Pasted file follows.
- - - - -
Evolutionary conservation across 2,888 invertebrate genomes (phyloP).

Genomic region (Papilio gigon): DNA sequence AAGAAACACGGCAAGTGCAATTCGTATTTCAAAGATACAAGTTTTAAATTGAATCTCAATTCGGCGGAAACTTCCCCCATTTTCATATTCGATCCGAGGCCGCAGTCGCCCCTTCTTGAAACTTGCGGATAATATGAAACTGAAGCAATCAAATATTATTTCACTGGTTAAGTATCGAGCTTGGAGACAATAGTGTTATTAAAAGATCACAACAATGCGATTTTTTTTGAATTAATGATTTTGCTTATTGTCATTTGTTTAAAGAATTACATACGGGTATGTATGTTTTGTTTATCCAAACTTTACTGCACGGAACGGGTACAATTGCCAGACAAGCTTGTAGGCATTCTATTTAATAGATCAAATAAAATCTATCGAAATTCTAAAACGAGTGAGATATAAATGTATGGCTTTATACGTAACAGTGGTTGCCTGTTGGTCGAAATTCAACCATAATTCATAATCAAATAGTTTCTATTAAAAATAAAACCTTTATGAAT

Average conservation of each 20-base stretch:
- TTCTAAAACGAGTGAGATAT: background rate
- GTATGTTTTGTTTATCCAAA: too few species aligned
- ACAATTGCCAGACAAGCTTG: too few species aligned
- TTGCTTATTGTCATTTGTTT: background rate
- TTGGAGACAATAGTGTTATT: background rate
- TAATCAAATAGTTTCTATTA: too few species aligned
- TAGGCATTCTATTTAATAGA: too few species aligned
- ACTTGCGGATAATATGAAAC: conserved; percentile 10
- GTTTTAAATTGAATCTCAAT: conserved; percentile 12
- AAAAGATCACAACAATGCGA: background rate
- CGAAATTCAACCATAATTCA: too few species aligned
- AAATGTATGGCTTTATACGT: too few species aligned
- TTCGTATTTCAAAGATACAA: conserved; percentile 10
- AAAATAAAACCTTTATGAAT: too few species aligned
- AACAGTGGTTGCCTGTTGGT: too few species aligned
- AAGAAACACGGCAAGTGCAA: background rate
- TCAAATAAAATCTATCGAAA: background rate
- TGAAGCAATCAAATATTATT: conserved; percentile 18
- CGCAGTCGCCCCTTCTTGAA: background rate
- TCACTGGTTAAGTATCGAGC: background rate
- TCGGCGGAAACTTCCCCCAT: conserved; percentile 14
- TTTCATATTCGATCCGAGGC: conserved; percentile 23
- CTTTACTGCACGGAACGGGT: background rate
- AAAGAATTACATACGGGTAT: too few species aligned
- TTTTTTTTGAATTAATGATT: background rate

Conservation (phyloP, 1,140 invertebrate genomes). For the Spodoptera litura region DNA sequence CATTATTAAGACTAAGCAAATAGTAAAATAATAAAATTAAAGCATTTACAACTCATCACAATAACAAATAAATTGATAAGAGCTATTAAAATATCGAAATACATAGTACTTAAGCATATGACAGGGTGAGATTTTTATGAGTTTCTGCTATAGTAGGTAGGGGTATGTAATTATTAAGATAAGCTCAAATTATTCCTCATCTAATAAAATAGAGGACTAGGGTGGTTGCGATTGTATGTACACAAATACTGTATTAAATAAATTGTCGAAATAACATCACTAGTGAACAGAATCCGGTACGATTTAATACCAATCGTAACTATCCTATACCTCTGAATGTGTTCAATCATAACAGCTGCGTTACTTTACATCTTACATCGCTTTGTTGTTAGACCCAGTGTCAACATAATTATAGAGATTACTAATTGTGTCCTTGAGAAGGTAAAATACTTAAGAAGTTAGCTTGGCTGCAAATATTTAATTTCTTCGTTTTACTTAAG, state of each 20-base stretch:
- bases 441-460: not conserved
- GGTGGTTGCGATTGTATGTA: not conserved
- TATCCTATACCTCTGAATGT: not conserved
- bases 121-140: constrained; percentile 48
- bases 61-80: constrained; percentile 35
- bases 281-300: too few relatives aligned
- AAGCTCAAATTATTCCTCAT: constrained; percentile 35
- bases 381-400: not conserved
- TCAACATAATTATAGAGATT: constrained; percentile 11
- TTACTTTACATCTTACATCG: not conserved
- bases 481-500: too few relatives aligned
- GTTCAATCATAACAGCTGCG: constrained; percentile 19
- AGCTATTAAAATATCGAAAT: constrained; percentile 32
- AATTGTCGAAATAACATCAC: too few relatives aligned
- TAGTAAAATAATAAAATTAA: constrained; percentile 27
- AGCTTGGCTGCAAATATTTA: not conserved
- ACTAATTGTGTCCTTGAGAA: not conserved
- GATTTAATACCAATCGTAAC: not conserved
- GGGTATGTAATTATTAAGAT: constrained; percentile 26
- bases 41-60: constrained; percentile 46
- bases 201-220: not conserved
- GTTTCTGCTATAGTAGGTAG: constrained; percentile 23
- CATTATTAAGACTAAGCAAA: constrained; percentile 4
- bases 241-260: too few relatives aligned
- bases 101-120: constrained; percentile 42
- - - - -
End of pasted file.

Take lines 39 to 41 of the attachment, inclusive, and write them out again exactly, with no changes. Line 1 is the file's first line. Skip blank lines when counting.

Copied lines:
- TTACTTTACATCTTACATCG: not conserved
- bases 481-500: too few relatives aligned
- GTTCAATCATAACAGCTGCG: constrained; percentile 19